The Militarization of Canada’s Universities: From simulation programs to unmanned drones, Canada’s schools have joined the fight
"The Natural Sciences and Engineering Research Council of Canada (NSERC) and the Networks of Centres of Excellence both participate in “matching funds” projects, favouring research that has direct applications in private industry. It is within this context that the influence of the military has become so pervasive in universities across the country. This influence has myriad manifestations, as does the involvement of Canadian professors and students who are involved in military-related research. Social and political scientists contribute to the perpetuation of militarist ideology through academic publications, media interviews, and social events funded by the Department of National Defence (DND).
If we consider such factors as human rights violations and lives lost in battle, the impact of military technology developed in part by professors and students of Canadian universities is deeply disturbing. However, not one Canadian university is willing to consider the impacts of the application of military technology beyond the classroom before they approve research and funding contracts.The common rule of “do no harm” included in all university ethical research policy does not extend beyond the immediate ramifications of research. So long as no one is hurt during the design of a bomb, it does not matter what the bomb is designed for. It is against this logic that organizations like DeMilitarize McGill, Science for Peace, and Operation Objection rally.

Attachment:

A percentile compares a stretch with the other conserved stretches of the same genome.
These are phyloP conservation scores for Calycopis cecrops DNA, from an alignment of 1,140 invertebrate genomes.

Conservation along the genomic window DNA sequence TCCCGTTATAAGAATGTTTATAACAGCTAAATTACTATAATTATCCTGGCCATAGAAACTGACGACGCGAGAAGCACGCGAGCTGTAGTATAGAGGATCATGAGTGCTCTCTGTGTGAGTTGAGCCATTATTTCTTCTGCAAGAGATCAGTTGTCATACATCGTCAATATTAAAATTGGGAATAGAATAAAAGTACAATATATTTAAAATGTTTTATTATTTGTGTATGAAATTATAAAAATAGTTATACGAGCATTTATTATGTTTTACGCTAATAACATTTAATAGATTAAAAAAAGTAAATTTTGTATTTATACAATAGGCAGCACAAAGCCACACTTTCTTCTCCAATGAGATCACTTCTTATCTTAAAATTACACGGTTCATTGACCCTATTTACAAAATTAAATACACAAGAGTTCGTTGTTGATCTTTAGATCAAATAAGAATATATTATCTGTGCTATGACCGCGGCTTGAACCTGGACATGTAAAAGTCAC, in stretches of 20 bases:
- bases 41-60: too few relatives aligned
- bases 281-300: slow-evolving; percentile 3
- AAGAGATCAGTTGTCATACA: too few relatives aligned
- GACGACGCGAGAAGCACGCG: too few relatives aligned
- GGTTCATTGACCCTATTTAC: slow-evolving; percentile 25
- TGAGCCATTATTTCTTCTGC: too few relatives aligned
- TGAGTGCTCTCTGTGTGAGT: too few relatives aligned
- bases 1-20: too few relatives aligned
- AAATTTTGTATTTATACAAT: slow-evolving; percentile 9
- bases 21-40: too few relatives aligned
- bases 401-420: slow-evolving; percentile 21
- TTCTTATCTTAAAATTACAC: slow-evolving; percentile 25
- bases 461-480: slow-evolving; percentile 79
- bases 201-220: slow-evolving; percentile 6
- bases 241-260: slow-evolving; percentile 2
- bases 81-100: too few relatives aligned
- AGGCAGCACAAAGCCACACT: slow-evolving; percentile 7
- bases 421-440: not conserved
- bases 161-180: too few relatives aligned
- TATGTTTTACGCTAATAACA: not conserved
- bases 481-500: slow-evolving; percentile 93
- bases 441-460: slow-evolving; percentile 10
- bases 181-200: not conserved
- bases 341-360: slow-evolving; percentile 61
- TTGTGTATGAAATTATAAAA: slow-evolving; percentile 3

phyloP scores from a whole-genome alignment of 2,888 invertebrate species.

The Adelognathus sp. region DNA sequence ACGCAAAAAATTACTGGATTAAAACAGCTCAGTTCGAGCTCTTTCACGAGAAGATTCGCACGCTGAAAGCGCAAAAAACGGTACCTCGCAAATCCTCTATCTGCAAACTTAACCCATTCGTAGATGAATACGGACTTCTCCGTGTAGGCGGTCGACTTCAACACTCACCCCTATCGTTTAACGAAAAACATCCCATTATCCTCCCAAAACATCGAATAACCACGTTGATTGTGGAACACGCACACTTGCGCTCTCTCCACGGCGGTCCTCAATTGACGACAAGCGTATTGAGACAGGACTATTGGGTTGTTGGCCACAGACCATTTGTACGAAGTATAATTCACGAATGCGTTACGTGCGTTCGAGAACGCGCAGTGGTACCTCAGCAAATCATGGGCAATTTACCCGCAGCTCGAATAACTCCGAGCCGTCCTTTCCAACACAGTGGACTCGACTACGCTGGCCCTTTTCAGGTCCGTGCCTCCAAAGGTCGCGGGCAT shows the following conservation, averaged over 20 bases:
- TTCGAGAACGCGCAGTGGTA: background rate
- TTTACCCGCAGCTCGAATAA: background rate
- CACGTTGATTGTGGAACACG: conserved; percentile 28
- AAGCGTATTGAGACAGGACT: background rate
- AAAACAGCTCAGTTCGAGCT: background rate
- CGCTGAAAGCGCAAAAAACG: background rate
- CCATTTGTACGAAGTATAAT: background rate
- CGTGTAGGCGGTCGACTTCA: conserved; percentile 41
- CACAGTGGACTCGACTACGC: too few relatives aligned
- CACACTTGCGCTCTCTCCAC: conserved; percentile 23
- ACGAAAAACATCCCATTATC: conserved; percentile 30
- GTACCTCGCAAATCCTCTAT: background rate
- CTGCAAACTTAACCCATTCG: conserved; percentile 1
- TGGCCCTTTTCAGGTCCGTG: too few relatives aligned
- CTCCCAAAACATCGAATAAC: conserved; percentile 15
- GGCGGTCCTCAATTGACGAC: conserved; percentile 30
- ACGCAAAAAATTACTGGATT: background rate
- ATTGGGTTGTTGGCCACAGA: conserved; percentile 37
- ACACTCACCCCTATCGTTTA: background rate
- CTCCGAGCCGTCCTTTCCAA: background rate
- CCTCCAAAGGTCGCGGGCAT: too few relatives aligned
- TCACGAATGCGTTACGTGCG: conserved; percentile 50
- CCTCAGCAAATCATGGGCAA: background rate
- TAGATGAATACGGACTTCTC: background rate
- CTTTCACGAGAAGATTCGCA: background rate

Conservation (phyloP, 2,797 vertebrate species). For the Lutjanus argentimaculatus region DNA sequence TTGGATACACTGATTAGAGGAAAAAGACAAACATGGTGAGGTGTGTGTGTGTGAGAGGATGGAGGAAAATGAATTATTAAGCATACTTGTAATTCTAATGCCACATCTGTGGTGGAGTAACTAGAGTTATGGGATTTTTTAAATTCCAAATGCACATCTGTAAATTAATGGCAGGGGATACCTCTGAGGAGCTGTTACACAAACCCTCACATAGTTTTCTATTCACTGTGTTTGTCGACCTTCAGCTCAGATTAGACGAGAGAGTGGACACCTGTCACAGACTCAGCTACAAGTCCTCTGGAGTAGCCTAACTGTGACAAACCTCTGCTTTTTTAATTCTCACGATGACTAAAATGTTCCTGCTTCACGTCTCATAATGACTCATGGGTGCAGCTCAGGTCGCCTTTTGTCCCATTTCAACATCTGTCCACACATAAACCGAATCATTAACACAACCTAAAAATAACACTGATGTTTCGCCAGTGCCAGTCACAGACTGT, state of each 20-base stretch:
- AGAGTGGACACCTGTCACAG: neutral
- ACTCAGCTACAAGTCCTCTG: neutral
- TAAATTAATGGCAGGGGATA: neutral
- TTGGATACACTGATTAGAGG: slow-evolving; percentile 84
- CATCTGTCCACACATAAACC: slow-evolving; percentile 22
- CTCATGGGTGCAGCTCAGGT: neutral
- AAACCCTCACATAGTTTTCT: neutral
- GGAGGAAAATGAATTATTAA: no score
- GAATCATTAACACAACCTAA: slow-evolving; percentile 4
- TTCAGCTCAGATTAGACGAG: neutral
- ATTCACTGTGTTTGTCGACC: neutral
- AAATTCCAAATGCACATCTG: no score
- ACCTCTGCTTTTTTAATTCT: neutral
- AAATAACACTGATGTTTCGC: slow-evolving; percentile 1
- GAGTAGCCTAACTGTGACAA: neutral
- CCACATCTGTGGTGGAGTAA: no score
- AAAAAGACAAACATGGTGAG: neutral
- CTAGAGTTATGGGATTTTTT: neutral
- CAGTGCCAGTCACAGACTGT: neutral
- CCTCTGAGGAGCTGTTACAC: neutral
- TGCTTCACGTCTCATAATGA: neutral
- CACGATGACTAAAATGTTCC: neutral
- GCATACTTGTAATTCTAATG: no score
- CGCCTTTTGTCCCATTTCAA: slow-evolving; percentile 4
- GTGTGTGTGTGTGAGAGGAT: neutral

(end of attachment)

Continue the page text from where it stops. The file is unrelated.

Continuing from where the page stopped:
The Canadian Association of University Teachers speaks to the time-honoured role of education toward the betterment of society, asserting
that “education’s most basic purpose is to enhance life and the dignity of the human person.” In marked contrast, the complicity and lack of concern demonstrated by Canada’s universities, its faculty, and students exemplify a growing emphasis on ethically questionable private-public military research
. The oversight of current research policy denies the deliberation of ethical implications and robs universities and the community at large of the opportunity for transparent and open dialogue. There is a great need to frankly address the shifts in raison d’être of Canadian universities if the influence of the military industrial complex is to be kept in check.”